grayslake

Parents Remember Grayslake Storm Chaser Killed in Oklahoma Crash

Gavin Short, 19, of Grayslake, and two other college students died late Friday when the vehicle they were riding in collided with a semi

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A college student from suburban Grayslake and two fellow meteorology students at the University of Oklahoma were killed late Friday when their vehicle was struck by a tractor-trailer while the students were returning from chasing a tornado in Kansas.

Gavin Short, 19, of Grayslake, Drake Brooks, 22, of Evansville, Indiana, and Nicholas Nair, 20, of Texas, were in a vehicle being driven by Nair when it hydroplaned on Interstate 35 about 85 miles north of Oklahoma City.

Speaking to NBC 5 Sunday, Gavin Short's parents expressed sadness, but also pride, because right before their son's death, he was doing something he loved: storm chasing.

"He loved it, and we were so happy for him," said Gavin's mother, Beth Short. "And it just, this is just the worst nightmare for us and two other sets of parents."

Gavin, who was a top meteorology student in college, told his parents he was going storm chasing in Kansas with two friends. After safely watching a tornado touch down, the trio was heading back to campus when their vehicle hydroplaned into the path of a semi.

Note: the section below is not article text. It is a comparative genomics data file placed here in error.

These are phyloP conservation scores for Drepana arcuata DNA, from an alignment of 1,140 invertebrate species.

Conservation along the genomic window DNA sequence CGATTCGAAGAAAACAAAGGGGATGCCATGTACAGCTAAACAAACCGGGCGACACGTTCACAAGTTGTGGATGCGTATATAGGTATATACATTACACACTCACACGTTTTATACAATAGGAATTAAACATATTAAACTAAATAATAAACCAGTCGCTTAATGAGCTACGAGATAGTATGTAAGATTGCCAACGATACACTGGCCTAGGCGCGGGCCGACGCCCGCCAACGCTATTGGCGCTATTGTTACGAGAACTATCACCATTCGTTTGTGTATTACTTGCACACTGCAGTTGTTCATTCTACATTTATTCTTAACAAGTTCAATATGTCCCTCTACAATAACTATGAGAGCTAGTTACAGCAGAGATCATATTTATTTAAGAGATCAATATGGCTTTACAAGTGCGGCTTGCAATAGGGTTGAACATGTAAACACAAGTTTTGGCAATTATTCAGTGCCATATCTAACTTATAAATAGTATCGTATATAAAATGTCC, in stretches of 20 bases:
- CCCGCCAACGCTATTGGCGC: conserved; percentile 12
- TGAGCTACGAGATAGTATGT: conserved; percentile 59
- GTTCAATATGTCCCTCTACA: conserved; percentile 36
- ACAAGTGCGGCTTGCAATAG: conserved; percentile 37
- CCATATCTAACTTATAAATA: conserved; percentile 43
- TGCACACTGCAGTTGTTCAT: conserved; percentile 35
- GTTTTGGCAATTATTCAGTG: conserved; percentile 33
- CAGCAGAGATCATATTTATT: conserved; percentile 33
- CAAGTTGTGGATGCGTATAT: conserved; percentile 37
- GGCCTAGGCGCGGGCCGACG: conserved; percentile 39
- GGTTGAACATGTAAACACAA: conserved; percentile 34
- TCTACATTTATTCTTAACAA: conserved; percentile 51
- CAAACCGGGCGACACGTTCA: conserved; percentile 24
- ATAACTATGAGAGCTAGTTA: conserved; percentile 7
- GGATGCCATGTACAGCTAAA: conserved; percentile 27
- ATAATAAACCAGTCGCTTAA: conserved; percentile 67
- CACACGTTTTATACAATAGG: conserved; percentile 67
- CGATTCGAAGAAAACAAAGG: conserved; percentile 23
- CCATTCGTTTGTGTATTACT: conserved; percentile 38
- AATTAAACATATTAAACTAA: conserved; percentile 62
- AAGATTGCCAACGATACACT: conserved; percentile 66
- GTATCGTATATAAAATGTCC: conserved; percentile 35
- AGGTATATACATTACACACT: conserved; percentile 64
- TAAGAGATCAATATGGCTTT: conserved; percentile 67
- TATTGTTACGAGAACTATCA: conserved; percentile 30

The storm chasing crew on the college campus knew something was wrong when their beacons stopped moving.

"The students started calling each other, you know, started calling Gavin and Nick and Drake. And, you know, no one was answering," explained Gavin's father, Allan Short.

Gavin's parents said this was the 12th tornado he witnessed, but for Brooks, one of the other students, it was his first time seeing a tornado.

“I spoke with Drake's mother, Drake called his mom and said that he was at, he had the best night of his life with Gavin and Nick," Beth said. "And, and that was the last that we've heard from them.”

The National Weather Service office in Norman, Oklahoma, honored the men by launching a special weather balloon in their memory.

Gavin hoped to work for the NWS one day.

“We love that he had that experience with his friends," Beth said. "And we want people to know that he was so good and so funny. And so giving, and we love him so much.”

NBC Chicago/Associated Press
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